From education to employment

The ‘one size fits all’ approach of 20% off the job training is unhelpful and should be reviewed as soon as possible

Patrick Craven, Executive Director – Strategic Partnerships, Policy and Contracts, City & Guilds

20% #OTJT – Poor recognition of the value of learning on the job in an apprenticeship leads to a call to review government rules for apprenticeship delivery 

Leading apprenticeship employers and practitioners agree that no ‘magic formula’ exists for splitting the time for training on and off the job in order to deliver a successful apprenticeship.

In research published by Association of Employment and Learning Providers, sponsored by City & Guilds Group, they argue that it is the combination of on and off the job training elements that define success, not the absolute amount or proportion of either. 

The ‘one size fits all’ approach of 20% of contracted working hours being off the job learning in all sectors at all levels is unhelpful and should be reviewed as soon as possible.

The practitioners call for off-the-job training (OTJT) to be renamed as Apprenticeship Development Time to help end the ambiguity and confusion that the current 20% rule has caused and has been regularly cited in surveys as the biggest barrier to more employers engaging in the apprenticeship programme.

The verdict from the research is that the rule appears to be a regulatory device simply aimed at eliminating instances of poor practice where no or very minimal time is spent away from productive work tasks to address gaps in learning: as such, it has no basis in evidenced effective pedagogy.

Furthermore, practitioners with strong support from AELP and City & Guilds say that high quality on the job training is much more significant within an apprenticeship but is totally under-recognised by policymakers.

AELP chief executive Mark Dawe said:

“To gain the knowledge, skills and behaviours required in each standard, the on-the-job training is as important, if not more so, than off-the-job. In fact, the blend of the two is the most important factor. The appropriate proportions will vary by sector, standard, level and setting and there should be flexibility in approach. This is something that Ofsted has said from day one and is further supported by this research.”

Patrick Craven, Executive Director – Strategic Partnerships, Policy and Contracts, City & Guilds, said:

“It is right that careful attention should be given to the monitoring and prevention of poor provision and that is something that all involved in the process support.  This does not mean however that we should ignore the unintended consequences of simplistic measures that aim to ensure compliance and regulation rather than developing the quality experience and outcomes that apprenticeships offer.  This is an informed critique from communities that wish to improve and refine our apprenticeship programmes to make them the best they can be, and perhaps the envy of the many countries that we are so often compared to.”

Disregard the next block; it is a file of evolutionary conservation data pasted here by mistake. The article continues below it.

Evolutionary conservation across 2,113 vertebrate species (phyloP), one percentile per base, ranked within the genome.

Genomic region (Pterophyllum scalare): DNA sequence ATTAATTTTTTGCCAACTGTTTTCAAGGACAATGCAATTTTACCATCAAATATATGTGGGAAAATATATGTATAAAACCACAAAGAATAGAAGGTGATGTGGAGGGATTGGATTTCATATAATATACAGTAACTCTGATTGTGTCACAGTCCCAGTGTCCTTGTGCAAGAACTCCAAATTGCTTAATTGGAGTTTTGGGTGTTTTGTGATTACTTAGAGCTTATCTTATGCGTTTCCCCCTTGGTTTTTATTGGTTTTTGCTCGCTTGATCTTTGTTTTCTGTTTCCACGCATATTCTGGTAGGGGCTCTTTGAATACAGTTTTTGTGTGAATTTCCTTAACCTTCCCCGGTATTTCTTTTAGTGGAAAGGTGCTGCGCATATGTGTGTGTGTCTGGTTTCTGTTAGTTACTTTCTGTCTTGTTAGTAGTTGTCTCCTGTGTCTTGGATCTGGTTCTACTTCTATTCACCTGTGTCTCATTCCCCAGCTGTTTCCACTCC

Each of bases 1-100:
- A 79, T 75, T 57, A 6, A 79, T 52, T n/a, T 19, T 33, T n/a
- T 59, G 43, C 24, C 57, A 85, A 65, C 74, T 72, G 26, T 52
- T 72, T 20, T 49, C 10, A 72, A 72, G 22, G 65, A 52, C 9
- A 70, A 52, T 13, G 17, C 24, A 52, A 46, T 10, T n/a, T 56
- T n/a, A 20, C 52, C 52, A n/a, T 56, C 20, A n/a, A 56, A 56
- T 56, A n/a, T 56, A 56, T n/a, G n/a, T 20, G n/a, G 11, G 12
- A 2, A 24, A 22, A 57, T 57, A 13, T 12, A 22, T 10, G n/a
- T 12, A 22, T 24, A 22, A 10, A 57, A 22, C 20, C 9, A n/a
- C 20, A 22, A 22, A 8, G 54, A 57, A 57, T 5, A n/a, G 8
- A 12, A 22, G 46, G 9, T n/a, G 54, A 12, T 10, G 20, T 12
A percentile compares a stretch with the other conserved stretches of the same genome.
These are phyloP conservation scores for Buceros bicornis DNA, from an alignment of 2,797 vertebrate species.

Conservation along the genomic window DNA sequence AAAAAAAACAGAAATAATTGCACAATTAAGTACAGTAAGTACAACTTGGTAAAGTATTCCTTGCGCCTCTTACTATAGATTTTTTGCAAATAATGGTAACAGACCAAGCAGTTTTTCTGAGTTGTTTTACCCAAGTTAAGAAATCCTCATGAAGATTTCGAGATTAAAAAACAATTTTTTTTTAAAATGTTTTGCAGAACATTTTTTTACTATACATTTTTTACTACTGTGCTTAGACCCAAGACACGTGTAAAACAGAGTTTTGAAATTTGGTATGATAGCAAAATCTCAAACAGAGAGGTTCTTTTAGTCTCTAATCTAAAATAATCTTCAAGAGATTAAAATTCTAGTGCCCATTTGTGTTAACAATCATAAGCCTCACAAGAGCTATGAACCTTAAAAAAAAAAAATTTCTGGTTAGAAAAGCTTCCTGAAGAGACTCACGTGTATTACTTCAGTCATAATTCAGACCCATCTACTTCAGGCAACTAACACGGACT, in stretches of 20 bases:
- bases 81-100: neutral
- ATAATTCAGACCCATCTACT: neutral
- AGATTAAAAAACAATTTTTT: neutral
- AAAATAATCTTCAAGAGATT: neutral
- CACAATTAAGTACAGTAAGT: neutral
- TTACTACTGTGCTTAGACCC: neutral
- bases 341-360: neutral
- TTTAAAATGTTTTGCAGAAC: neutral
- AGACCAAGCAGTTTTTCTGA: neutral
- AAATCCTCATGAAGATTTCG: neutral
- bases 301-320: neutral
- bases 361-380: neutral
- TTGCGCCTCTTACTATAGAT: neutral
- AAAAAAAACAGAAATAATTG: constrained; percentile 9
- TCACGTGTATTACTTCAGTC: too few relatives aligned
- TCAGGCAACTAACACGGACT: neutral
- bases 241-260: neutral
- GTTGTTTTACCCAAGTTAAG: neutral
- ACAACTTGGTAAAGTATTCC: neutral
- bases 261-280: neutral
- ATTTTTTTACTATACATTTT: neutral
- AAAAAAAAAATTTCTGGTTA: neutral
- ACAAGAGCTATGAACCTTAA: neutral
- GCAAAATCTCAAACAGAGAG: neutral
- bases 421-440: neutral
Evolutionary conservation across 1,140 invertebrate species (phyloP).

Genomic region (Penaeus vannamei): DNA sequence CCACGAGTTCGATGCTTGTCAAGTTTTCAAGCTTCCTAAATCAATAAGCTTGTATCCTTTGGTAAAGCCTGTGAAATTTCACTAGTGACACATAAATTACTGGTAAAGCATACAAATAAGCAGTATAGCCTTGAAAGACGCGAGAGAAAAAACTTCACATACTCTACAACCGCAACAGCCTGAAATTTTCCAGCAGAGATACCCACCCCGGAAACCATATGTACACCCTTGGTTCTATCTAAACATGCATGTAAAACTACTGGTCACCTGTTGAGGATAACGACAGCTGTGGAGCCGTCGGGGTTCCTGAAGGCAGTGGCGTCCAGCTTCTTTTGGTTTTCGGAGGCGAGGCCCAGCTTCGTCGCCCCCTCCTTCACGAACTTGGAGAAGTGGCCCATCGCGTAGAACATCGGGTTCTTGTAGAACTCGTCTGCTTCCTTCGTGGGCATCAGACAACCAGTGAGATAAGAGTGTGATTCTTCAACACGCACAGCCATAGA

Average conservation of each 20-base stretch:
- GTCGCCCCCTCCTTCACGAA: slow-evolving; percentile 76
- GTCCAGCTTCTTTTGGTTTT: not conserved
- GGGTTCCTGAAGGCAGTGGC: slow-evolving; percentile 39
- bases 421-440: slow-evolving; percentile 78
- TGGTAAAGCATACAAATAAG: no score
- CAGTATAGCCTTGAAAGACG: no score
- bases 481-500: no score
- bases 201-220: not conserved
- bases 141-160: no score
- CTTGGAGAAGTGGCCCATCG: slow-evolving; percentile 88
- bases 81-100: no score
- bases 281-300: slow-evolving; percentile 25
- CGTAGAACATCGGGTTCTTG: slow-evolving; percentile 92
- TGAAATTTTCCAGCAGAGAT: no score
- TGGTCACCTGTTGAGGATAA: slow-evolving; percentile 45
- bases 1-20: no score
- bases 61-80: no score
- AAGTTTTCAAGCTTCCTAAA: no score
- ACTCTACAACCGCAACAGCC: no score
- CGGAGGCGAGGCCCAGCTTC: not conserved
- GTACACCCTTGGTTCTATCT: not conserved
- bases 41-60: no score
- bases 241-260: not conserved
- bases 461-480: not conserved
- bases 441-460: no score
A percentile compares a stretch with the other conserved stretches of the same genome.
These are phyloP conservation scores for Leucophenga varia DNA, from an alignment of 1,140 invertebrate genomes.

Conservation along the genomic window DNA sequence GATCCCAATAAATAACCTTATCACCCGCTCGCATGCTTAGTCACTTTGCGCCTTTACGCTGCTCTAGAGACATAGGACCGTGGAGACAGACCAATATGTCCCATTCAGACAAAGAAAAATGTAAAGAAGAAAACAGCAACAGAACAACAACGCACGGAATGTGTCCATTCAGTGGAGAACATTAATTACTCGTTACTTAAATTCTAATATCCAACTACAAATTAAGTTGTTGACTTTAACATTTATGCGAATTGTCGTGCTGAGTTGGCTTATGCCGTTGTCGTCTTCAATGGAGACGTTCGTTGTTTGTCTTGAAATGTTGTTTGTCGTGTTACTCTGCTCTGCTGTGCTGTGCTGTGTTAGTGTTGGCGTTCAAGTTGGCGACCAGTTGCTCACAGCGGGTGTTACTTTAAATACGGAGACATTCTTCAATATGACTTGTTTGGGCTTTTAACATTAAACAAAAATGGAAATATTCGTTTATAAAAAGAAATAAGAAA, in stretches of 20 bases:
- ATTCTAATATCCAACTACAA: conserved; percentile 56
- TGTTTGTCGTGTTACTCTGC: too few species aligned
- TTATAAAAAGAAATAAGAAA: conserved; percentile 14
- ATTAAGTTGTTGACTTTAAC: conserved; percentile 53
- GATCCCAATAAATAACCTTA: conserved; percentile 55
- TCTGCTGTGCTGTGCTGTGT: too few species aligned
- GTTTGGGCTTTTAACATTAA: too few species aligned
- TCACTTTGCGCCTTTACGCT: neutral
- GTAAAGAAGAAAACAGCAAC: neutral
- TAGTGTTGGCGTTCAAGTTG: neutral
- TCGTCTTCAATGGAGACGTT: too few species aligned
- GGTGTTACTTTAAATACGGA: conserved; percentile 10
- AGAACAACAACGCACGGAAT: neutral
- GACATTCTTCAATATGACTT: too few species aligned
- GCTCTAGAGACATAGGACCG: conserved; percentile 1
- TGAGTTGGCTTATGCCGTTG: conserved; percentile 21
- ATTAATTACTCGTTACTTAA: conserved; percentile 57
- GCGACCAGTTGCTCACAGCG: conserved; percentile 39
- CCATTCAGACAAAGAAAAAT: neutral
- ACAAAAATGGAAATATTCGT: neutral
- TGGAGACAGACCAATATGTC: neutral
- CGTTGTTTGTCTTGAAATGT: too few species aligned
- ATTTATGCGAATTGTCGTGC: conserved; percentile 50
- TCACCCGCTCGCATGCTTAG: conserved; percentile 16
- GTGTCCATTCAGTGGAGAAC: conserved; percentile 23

Need for a clearer definition

Practitioners called for better clarity between on-the-job training and time spent doing the job. The most straightforward definition of on-the-job training was where the learning of something new is taking place, including the experience of putting something into practice under supervision.

However, it is often hard for employers, apprentices and providers to distinguish doing the job from being trained on the job, because there are so many instances during the working day where staff make suggestions to one another, share issues and jointly agree solutions, and so on.

If a delineation between on and off-the-job learning remains within apprenticeship delivery regulations, then the rules on what each comprises should therefore be reviewed to consider relaxing the restrictions on out of core hours study being ineligible as off-the-job training.

The right balance between on and off the job training and learning varies considerably between sectors and levels of study, and this should be more widely investigated and embraced as part of a review. 

Respondents to the research gave diverse examples of potentially excellent methods of on-the-job training by employers, all of which include feedback during or afterwards, and many if not all of which could be argued to be either on- or off-the-job depending on who was being asked.

Support for employers

Practitioners recommend that major coordinated efforts are required to support employers who are willing to be involved and understand potential benefits to their business but do not have the work-based learning expertise to deliver successful on-the-job learning. This will be easier to achieve without artificial delineations between on and off-the-job learning, particularly where these give rise to predefined roles for employers and learning providers.

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